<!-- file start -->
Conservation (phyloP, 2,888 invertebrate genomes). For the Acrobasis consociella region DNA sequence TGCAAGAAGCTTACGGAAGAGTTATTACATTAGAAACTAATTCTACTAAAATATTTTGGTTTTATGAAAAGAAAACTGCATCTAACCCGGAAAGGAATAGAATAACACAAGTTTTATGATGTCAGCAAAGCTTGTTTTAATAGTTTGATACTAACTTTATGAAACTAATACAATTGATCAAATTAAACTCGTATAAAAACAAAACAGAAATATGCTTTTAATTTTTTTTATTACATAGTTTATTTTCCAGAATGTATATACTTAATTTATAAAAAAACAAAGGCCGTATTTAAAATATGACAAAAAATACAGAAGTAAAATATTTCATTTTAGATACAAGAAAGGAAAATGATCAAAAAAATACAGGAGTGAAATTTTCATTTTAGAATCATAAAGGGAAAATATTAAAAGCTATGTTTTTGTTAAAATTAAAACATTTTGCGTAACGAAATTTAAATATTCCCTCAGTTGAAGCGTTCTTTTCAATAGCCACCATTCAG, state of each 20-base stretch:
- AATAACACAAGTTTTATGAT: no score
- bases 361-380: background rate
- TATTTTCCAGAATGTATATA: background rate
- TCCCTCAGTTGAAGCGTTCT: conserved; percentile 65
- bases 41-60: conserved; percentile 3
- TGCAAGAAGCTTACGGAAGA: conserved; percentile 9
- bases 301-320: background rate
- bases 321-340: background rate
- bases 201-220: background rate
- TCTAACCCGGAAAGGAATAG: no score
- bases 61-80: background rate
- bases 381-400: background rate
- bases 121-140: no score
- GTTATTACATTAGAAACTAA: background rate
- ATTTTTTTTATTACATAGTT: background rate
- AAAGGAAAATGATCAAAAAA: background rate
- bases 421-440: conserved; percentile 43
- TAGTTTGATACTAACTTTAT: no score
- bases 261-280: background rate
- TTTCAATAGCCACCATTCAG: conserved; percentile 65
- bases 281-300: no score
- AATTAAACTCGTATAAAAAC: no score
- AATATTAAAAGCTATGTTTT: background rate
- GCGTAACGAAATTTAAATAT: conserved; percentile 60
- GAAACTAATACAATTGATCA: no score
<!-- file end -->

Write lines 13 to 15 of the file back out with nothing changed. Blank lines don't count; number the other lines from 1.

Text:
- bases 381-400: background rate
- bases 121-140: no score
- GTTATTACATTAGAAACTAA: background rate